High Speed Rail and a Changing Union Station
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Despite legal challenges, a lack of money and declining public support, Governor Brown today signed legislation to begin construction of High Speed Rail from Los Angeles to San Francisco. We talk about the place he chose to complete the process: Union Station in downtown LA. Metro has big plans for a massive development there. Will it be viable if high speed rail doesn't happen? Also, LA Sheriff Lee Baca's top aide says the "gray area" for deputies does not mean license to act outside the law. We hear from the Citizens' Commission for Jail Violence. On our rebroadcast of today's To the Point, America's "toughest sheriff" and federal immigration law.
Banner image: Los Angeles Mayor Antonio Villaraigosa (5th L) and Governor Jerry Brown (C), immediately after signing high speed rail legislation this morning at Union Station in Los Angeles
Governor Brown Signs Off on High Speed Rail at Union Station ()
At Union Station today in downtown Los Angeles, Governor Brown signed the bill authorizing construction for the nation's first high speed rail to link LA and San Francisco. The bill barely passed the state senate, and the project faces years of delay from lawsuits, not to mention a lack of money to build more than the first 100 miles. Metro has plans to make Union Station a hub for high speed rail and other transit systems, but its plans go well beyond Union Station itself. Two architectural firms have been hired to draw plans for 38 acres around the building.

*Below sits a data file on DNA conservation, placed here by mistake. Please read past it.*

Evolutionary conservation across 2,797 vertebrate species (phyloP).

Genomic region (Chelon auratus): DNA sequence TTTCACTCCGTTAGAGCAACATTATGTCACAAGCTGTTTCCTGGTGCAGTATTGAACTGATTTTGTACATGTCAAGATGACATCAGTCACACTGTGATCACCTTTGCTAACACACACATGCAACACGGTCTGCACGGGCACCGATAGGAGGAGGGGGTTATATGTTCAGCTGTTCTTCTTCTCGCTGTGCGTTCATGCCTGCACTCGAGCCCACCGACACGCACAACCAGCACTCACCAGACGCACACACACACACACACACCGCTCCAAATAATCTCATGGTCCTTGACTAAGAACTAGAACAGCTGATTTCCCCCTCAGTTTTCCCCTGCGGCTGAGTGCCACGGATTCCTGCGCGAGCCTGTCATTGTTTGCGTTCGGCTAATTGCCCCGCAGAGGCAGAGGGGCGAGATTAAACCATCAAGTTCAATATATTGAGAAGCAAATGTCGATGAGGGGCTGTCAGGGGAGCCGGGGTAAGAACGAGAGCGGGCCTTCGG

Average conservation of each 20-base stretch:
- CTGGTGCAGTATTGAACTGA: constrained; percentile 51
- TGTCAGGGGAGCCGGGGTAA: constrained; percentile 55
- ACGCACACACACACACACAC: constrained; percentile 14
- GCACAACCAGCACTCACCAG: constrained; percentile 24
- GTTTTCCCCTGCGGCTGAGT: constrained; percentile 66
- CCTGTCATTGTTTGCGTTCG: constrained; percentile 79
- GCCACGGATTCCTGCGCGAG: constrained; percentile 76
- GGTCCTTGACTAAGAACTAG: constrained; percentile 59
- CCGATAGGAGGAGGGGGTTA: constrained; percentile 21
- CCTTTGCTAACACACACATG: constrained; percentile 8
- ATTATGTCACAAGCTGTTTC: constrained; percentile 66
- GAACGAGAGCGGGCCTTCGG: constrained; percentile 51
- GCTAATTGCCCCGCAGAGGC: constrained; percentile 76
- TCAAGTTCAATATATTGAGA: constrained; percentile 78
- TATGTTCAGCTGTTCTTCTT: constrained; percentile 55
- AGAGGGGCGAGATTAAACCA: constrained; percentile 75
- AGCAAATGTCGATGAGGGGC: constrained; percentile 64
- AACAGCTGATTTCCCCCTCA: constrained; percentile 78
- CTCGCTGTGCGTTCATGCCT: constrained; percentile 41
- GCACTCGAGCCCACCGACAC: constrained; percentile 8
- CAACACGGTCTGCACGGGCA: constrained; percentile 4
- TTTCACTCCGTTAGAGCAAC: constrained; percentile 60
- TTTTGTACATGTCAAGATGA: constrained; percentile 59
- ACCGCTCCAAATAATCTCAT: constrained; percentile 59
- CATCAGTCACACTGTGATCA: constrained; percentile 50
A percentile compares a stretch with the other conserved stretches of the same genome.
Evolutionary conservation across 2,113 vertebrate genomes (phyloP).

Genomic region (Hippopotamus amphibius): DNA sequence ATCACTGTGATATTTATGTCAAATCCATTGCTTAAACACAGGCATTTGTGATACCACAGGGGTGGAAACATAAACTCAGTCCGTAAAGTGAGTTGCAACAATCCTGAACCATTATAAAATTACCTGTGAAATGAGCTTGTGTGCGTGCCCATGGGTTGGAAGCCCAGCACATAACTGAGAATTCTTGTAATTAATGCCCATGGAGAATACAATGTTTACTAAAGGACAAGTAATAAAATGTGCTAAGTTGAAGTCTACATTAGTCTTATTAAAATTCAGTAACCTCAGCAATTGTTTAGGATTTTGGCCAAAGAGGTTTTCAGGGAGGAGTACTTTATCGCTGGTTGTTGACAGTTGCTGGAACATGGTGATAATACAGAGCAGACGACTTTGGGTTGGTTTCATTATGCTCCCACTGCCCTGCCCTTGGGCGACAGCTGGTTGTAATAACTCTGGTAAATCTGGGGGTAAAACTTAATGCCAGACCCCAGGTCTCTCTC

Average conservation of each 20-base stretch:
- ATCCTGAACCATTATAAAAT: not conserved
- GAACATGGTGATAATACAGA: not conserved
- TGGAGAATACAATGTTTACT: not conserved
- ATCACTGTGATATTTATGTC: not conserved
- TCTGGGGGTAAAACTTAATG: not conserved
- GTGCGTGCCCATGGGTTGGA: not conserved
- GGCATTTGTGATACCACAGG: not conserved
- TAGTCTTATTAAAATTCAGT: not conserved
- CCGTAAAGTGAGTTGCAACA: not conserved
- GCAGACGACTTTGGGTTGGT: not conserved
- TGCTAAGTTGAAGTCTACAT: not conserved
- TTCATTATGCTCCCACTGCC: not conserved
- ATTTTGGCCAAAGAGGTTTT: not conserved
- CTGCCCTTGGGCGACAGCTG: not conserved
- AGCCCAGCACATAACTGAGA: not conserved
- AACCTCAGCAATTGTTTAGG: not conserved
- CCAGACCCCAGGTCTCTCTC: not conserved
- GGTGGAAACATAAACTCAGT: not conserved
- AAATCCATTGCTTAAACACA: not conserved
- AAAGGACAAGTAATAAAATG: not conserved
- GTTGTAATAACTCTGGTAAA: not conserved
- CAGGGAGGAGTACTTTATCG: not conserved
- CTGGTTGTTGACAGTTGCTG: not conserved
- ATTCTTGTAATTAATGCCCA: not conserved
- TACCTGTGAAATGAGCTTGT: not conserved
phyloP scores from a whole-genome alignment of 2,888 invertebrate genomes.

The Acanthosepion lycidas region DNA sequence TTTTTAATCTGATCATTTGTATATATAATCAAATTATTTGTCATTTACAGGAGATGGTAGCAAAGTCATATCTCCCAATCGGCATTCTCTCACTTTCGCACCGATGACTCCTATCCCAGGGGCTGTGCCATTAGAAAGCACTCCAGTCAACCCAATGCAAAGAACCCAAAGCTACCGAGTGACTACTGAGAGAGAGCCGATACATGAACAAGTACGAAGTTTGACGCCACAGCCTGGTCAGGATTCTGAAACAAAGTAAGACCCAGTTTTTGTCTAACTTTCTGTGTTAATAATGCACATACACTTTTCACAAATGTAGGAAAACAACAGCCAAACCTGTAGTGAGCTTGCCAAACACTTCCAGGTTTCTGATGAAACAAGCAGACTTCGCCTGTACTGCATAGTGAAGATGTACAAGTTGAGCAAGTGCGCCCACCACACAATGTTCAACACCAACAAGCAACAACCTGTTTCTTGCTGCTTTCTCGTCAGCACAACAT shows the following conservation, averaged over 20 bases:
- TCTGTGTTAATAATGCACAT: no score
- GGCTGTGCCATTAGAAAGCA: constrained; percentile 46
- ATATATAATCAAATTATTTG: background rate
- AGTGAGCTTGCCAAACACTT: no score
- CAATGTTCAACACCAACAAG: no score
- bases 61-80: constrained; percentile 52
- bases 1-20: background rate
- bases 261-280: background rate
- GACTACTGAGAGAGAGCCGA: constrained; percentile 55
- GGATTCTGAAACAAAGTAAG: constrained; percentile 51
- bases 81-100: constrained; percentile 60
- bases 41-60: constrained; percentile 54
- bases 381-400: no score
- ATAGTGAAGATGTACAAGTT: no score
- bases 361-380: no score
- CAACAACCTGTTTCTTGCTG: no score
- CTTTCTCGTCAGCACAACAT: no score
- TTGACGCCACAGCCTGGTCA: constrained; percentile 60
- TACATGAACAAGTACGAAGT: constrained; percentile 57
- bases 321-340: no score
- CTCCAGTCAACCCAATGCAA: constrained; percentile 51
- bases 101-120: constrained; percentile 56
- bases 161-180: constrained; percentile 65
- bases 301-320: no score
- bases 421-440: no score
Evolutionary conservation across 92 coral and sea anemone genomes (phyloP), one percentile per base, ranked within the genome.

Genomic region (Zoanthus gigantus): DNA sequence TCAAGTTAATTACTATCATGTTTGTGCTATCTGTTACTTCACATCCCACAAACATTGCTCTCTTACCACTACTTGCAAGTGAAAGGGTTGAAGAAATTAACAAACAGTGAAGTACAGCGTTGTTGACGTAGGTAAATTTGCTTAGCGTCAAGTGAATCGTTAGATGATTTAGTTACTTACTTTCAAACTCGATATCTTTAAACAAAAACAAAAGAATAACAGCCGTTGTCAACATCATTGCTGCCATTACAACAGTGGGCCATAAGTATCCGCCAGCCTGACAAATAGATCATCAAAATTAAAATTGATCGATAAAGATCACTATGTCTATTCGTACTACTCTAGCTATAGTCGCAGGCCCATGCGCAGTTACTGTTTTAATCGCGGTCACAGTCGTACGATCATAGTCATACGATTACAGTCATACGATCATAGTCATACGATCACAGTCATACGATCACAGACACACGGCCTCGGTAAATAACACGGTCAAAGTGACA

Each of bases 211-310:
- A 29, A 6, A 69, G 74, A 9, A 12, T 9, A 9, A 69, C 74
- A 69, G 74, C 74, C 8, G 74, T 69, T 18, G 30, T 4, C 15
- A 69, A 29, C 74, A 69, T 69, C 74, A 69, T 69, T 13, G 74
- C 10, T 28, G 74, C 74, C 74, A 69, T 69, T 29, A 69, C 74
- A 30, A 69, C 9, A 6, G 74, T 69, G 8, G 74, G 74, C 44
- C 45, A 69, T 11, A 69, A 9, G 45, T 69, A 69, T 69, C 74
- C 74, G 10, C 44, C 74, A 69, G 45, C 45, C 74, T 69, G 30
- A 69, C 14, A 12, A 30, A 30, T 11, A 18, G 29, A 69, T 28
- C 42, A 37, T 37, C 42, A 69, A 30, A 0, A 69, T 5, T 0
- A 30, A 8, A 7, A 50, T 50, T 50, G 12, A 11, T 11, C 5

Sheriff Tanaka Explains 'Gray' Areas ()
After reports of misbehavior by deputies at Los Angeles County jails, the Supervisors have created a Citizens Commission on Jail Violence. Last week former officers said high officials fostered a cultural of brutality. Sheriff Lee Baca's top aide, Undersheriff Paul Tanaka, was quoted as urging deputies to work "in the gray area." That suggested to some that they could break the law while doing their jobs, and Tanaka has responded with a memo distributed throughout the department.
Arizona Sheriff Joe Arpaio on Trial ()
As Sheriff of Maricopa County, Joe Arpaio became famous for holding detainees in tents under the blazing Arizona sun and for making inmates wear pink underwear. But it's his focus on immigration enforcement – what he calls "crime suppression" and the plaintiffs call "racial profiling" -- that's led to a class action lawsuit scheduled to open tomorrow in a federal courtroom in Phoenix. Will it hurt him or help him in this year's campaign for a sixth term? Will it move Washington any closer to immigration reform?
- JJ Hensley: Arizona Republic, @JJHensley
- Cecillia Wang: American Civil Liberties Union
- Jessica Vaughan: Center for Immigration Studies, @wwwCISorg
- Jim Nintzel: Tucson Weekly, @Nintzel
- Alfonso Serrano: Time.com, @serfer6
Which Way L.A.? is made possible in part by the Ralph M. Parsons Foundation, the Rosalinde and Arthur Gilbert Foundation, the Nathan Cummings Foundation, and the John Randolph Haynes and Dora Haynes Foundation, which supports study and research into policy issues of the Los Angeles region.
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